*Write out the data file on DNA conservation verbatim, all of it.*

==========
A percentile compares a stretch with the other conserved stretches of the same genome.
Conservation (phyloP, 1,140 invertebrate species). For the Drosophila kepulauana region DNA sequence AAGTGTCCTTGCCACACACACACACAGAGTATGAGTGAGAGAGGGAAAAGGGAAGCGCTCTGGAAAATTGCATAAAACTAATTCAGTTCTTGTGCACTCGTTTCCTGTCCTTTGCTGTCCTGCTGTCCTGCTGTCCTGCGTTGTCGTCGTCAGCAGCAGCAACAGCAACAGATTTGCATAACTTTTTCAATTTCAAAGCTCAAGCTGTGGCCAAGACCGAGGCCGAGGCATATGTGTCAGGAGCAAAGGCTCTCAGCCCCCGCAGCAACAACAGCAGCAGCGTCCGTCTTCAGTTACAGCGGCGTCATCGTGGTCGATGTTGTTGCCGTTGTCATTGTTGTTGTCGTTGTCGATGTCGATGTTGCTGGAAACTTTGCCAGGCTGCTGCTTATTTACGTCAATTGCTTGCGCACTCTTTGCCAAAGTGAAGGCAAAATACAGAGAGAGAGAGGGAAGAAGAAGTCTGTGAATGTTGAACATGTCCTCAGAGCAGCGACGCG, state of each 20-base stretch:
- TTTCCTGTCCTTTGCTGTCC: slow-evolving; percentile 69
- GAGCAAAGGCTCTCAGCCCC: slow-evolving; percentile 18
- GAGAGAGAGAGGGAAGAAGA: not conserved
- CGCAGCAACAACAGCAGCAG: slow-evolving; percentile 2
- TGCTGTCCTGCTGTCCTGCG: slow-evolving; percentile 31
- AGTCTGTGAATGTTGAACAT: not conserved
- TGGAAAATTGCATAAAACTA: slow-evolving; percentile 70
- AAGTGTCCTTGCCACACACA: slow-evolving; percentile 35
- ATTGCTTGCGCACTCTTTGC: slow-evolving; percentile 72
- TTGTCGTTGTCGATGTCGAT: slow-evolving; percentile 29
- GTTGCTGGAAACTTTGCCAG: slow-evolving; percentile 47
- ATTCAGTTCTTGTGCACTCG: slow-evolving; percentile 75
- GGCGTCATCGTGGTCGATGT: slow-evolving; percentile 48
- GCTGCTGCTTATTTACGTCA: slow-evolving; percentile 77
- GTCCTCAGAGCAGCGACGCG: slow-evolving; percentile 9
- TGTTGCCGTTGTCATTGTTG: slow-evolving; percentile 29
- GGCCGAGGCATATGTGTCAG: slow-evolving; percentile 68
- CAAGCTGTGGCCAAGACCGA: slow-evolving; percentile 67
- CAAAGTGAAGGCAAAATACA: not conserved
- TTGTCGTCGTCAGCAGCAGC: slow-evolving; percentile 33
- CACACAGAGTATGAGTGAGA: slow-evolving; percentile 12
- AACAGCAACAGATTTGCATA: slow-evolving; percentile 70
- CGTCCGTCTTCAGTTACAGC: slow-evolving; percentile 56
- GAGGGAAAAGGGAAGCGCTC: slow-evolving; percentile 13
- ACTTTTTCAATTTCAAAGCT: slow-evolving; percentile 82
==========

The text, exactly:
A percentile compares a stretch with the other conserved stretches of the same genome.
Conservation (phyloP, 1,140 invertebrate species). For the Drosophila kepulauana region DNA sequence AAGTGTCCTTGCCACACACACACACAGAGTATGAGTGAGAGAGGGAAAAGGGAAGCGCTCTGGAAAATTGCATAAAACTAATTCAGTTCTTGTGCACTCGTTTCCTGTCCTTTGCTGTCCTGCTGTCCTGCTGTCCTGCGTTGTCGTCGTCAGCAGCAGCAACAGCAACAGATTTGCATAACTTTTTCAATTTCAAAGCTCAAGCTGTGGCCAAGACCGAGGCCGAGGCATATGTGTCAGGAGCAAAGGCTCTCAGCCCCCGCAGCAACAACAGCAGCAGCGTCCGTCTTCAGTTACAGCGGCGTCATCGTGGTCGATGTTGTTGCCGTTGTCATTGTTGTTGTCGTTGTCGATGTCGATGTTGCTGGAAACTTTGCCAGGCTGCTGCTTATTTACGTCAATTGCTTGCGCACTCTTTGCCAAAGTGAAGGCAAAATACAGAGAGAGAGAGGGAAGAAGAAGTCTGTGAATGTTGAACATGTCCTCAGAGCAGCGACGCG, state of each 20-base stretch:
- TTTCCTGTCCTTTGCTGTCC: slow-evolving; percentile 69
- GAGCAAAGGCTCTCAGCCCC: slow-evolving; percentile 18
- GAGAGAGAGAGGGAAGAAGA: not conserved
- CGCAGCAACAACAGCAGCAG: slow-evolving; percentile 2
- TGCTGTCCTGCTGTCCTGCG: slow-evolving; percentile 31
- AGTCTGTGAATGTTGAACAT: not conserved
- TGGAAAATTGCATAAAACTA: slow-evolving; percentile 70
- AAGTGTCCTTGCCACACACA: slow-evolving; percentile 35
- ATTGCTTGCGCACTCTTTGC: slow-evolving; percentile 72
- TTGTCGTTGTCGATGTCGAT: slow-evolving; percentile 29
- GTTGCTGGAAACTTTGCCAG: slow-evolving; percentile 47
- ATTCAGTTCTTGTGCACTCG: slow-evolving; percentile 75
- GGCGTCATCGTGGTCGATGT: slow-evolving; percentile 48
- GCTGCTGCTTATTTACGTCA: slow-evolving; percentile 77
- GTCCTCAGAGCAGCGACGCG: slow-evolving; percentile 9
- TGTTGCCGTTGTCATTGTTG: slow-evolving; percentile 29
- GGCCGAGGCATATGTGTCAG: slow-evolving; percentile 68
- CAAGCTGTGGCCAAGACCGA: slow-evolving; percentile 67
- CAAAGTGAAGGCAAAATACA: not conserved
- TTGTCGTCGTCAGCAGCAGC: slow-evolving; percentile 33
- CACACAGAGTATGAGTGAGA: slow-evolving; percentile 12
- AACAGCAACAGATTTGCATA: slow-evolving; percentile 70
- CGTCCGTCTTCAGTTACAGC: slow-evolving; percentile 56
- GAGGGAAAAGGGAAGCGCTC: slow-evolving; percentile 13
- ACTTTTTCAATTTCAAAGCT: slow-evolving; percentile 82